This past weekend was an action packed one and it all started on WhatsApp, no wonder the Chinese government is restricting the app. So some guy or girl drafts up a message of doom on WhatsApp telling Zimbabweans that there are about to be serious shortages of basic commodities because of the excessive ‘printing’ of ‘non’ money by the RBZ.
Zimbabweans responded. They need not hear such news twice, they know how it was in 2008 and they won’t let it spring up on them again. Droves of people went to their closest supermarket or tuck shop to buy as many essentials as they could. The clever word smiths were ready too, they already had a term for what happened: ‘panic buying’ they called it and panic buying it was.
The Governor of the Reserve Bank of Zimbabwe, Dr John Mangudya was quick to respond too. He issued a statement assuring the nation that all was in order because his institution was now allocating more resources (he calls it foreign exchange) to the importation of our everyday basics. He even asserted that the Zimbabwean economy was on the mend at the backdrop of good performance in agriculture and mining. We felt insulted by this declaration.
Now the weekend was extended or at least the action continued yesterday. The collective body that represents the companies that make cooking oil (these folks supply 95% of the cooking oil we consume) tell a different story:
The governor in his statement said that he had increased allocation of forex to import basic commodities. The cooking oil guys and girls say no. It’s either cooking oil is not considered a basic commodity by the national grocery shoppers at RBZ or the man just lied. The oil companies said for the past three months they have only received 44% of the foreign currency they need to import raw materials to ensure you and I have muriwo une mafuta.
What are the raw materials again?
A big portion of what these manufacturers are calling raw materials is nothing but soya beans and other such AGRICULTURAL produce. According to Dr John, the economy is on the mend because our agriculture is shooting through the roof. In our article on Saturday we raised the question why he would say he has increased spending on the importation of basic goods if we are doing so well. Turns out the guy was just not being truthful: he is giving cooking oil makers 44% of what they need. Added to that, there is no agriculture to talk about if we need to import USD20million worth of soya beans per month just for cooking oil.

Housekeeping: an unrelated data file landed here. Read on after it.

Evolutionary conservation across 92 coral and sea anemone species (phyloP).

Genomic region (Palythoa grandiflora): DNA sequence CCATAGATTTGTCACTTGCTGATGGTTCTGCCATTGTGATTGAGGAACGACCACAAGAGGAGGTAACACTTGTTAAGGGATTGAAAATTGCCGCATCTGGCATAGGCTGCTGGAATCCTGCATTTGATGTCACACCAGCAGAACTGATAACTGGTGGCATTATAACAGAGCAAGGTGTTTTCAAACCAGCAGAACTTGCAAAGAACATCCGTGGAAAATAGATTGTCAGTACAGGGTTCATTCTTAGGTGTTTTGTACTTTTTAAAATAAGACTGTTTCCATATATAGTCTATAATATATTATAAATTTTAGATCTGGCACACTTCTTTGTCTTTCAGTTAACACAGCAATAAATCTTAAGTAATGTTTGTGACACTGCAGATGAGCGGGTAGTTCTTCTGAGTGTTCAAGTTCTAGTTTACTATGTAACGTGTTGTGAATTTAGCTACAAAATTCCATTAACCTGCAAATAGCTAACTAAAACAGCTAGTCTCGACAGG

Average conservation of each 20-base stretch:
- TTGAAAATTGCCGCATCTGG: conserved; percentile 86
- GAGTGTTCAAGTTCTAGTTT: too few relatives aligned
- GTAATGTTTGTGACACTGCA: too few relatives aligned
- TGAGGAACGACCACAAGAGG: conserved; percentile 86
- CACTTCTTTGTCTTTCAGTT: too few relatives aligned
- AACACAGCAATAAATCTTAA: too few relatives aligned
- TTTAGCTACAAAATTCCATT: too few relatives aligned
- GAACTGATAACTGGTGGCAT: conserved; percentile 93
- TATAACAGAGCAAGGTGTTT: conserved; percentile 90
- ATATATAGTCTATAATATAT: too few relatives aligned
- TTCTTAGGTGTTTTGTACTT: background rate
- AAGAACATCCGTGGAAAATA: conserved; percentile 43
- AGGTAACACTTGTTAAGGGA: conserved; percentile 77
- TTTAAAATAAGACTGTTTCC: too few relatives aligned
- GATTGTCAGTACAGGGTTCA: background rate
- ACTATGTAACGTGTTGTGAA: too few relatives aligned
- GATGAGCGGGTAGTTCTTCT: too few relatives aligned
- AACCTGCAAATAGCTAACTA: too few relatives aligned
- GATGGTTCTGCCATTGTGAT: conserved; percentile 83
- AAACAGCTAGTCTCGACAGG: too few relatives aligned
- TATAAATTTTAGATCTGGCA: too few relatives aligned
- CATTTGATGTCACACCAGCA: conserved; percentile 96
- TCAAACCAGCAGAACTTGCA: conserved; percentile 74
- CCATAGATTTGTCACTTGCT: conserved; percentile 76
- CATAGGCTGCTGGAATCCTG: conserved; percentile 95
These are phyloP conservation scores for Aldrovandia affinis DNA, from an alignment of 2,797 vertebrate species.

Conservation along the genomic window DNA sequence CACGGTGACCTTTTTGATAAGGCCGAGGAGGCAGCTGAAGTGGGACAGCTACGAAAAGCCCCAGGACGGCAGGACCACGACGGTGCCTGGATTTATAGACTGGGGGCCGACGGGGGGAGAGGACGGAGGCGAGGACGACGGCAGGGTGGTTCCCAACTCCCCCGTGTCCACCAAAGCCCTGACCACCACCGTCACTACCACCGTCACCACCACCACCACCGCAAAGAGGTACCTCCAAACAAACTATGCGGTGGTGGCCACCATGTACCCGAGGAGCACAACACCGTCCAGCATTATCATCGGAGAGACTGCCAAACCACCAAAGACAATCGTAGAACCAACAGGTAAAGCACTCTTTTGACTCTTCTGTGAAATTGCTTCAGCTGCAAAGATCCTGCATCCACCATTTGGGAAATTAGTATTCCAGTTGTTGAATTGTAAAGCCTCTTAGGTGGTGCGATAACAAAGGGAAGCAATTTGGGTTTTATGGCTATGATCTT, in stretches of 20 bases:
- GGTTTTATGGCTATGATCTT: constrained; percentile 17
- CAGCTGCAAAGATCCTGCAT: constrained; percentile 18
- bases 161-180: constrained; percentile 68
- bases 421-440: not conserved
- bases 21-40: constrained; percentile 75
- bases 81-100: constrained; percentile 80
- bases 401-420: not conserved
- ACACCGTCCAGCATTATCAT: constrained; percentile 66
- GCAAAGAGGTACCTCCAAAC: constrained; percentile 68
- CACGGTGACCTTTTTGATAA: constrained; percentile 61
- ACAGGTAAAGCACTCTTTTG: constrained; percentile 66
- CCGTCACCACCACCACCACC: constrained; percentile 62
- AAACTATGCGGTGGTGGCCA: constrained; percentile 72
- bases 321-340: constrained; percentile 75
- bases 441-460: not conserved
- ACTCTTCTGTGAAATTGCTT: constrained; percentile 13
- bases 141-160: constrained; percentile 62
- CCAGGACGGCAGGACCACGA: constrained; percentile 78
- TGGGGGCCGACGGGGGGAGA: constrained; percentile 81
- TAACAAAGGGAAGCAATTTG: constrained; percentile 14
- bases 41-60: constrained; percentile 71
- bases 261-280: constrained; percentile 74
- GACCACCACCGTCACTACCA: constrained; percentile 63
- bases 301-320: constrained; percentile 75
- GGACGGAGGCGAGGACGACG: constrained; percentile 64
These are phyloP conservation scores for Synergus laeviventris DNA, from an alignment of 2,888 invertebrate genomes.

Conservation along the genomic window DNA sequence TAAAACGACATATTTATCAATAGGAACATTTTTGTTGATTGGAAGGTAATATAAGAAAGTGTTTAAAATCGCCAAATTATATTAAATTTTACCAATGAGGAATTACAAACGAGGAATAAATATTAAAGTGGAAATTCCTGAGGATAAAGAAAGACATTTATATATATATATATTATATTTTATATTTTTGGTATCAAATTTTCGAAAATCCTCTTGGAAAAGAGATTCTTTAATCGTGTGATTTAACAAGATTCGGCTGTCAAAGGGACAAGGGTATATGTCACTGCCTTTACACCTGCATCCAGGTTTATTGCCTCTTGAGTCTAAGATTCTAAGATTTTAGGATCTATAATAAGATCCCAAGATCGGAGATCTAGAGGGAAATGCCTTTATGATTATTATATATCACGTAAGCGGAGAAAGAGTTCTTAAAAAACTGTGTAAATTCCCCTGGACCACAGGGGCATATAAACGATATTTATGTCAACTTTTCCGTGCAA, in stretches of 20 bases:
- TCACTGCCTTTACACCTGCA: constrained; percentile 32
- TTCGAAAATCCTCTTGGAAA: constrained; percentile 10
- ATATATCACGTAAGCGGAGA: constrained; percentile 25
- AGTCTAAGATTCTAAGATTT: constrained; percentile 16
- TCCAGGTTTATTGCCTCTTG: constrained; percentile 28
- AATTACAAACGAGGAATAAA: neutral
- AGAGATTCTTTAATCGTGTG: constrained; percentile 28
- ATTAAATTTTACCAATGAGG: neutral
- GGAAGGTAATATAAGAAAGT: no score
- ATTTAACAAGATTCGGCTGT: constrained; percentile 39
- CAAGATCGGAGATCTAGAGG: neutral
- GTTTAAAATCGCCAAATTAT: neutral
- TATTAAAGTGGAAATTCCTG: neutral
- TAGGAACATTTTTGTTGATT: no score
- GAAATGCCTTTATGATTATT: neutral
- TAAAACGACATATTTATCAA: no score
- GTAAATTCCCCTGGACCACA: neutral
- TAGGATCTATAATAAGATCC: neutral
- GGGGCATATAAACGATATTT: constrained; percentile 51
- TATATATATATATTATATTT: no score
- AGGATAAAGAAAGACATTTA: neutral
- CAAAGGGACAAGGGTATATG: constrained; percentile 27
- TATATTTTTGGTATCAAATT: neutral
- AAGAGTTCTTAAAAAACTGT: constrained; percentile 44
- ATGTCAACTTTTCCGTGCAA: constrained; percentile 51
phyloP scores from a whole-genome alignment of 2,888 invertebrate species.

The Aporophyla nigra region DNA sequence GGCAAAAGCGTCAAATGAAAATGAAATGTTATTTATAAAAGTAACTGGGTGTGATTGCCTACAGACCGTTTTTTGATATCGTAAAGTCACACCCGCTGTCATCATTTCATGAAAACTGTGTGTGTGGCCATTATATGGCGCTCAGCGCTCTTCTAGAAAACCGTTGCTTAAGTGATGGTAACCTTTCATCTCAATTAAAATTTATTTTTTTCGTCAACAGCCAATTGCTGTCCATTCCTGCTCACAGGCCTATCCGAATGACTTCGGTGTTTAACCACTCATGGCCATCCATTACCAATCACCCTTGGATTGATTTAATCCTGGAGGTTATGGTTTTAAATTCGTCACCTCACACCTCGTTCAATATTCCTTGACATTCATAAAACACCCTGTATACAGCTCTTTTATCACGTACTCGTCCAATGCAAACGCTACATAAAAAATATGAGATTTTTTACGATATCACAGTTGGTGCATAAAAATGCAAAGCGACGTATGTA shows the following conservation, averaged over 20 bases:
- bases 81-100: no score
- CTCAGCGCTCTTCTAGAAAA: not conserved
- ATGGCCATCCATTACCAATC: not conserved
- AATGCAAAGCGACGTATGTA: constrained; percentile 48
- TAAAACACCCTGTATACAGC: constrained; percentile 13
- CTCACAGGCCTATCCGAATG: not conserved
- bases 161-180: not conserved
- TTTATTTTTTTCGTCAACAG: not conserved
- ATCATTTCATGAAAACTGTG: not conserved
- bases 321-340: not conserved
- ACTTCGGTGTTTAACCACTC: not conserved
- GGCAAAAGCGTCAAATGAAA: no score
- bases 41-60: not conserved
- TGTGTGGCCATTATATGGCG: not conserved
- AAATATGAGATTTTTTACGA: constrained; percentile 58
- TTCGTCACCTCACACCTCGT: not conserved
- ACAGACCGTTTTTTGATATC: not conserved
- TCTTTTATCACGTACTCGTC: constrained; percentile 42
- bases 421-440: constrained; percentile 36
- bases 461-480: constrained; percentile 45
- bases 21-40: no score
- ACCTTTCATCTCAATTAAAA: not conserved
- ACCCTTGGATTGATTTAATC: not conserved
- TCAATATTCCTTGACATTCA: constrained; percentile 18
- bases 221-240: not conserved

Oil makers or VaMangudya, who is telling the truth?
To answer this question we have to ask another one: why cooking oil? Zimbabweans went on a rampage to stock up on all they could that would ensure their survival in the 2008 re-enactment. The commodity to really disappear off the shelves was cooking oil. Why? The answer could be really that RBZ grocery shoppers are allocating less than half what’s required to ensure oil keeps flowing into our pots.
The Reserve Bank of Zimbabwe seems to have a thing against all things oil because our cars are starving of fuel. The fuel queues are getting longer. It’s annoying having to lose productive time just waiting in line for something as basic as petrol for your car. They lying Tom here is the governor, he tells there are no shortages when we see them. Are people panic buying petrol too? Maybe they are.
VaMangudya spoke again yesterday
The Governor spoke to The Chronicle yesterday and attacked banks and ‘cash barons.’ Besides not knowing what a cash baron really looks like I see this rhetoric as an exercise in futility. How does he plan to act on the selling of cash when his boss is not even aware of any such selling of cash?
What’s happening with the ‘RTGS printed’ money is the most obvious thing that was going to happen. If you trace the history of money you will realise that what is happening in Zimbabwe right now is play by play acting out of the history of money from the ancient Egyptians who invented the earliest forms of money through to the Greeks of old right to post World War 1 Germany and right up to Zimbabwe version 2008!
Who is the biggest buyer of foreign currency on the streets?
I will obviously not risk being arrested by answering that question. Minister Ignatius Chombo read the riot act and promised to arrest whoever answers that question truthfully.
What’s the contribution of WhatsApp in all this?
The RBZ Governor was very cross with the originator of the WhatsApp message that ’caused’ the shortage of cooking oil. Minister Chombo was equally cross and he even confessed to know who this person is. However, the dude or dudette who sent that message for the very first time was not the one who cut the national cooking oil budget by 44%. They probably don’t work at any tall building where our grocery needs are decided.
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